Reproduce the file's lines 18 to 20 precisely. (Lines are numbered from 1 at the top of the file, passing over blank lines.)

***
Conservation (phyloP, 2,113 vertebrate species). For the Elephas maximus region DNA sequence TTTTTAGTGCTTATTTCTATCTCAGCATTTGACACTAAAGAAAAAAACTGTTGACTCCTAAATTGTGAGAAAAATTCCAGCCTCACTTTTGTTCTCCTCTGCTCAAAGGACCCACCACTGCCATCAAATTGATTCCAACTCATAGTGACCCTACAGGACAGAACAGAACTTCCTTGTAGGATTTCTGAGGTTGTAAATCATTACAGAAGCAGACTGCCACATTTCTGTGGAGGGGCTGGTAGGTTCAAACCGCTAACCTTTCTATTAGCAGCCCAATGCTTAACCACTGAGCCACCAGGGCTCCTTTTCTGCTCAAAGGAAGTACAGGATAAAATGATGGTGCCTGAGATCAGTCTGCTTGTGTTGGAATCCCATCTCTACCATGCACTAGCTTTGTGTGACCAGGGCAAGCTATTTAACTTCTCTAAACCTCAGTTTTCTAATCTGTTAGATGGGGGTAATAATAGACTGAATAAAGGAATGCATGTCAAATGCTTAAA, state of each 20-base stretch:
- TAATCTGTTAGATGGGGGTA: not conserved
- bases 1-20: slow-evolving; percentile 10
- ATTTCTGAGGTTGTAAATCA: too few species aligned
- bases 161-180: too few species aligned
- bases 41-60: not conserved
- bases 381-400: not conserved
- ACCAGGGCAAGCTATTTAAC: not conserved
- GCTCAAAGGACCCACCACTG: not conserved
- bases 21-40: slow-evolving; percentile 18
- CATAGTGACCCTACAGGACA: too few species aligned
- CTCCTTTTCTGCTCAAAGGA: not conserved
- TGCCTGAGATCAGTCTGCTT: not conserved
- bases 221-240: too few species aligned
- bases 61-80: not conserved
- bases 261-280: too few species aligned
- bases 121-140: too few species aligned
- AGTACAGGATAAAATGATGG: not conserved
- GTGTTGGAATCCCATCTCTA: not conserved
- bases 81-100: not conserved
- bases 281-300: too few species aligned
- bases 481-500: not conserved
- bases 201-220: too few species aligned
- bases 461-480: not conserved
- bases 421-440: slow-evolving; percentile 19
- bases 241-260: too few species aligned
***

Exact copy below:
- AGTACAGGATAAAATGATGG: not conserved
- GTGTTGGAATCCCATCTCTA: not conserved
- bases 81-100: not conserved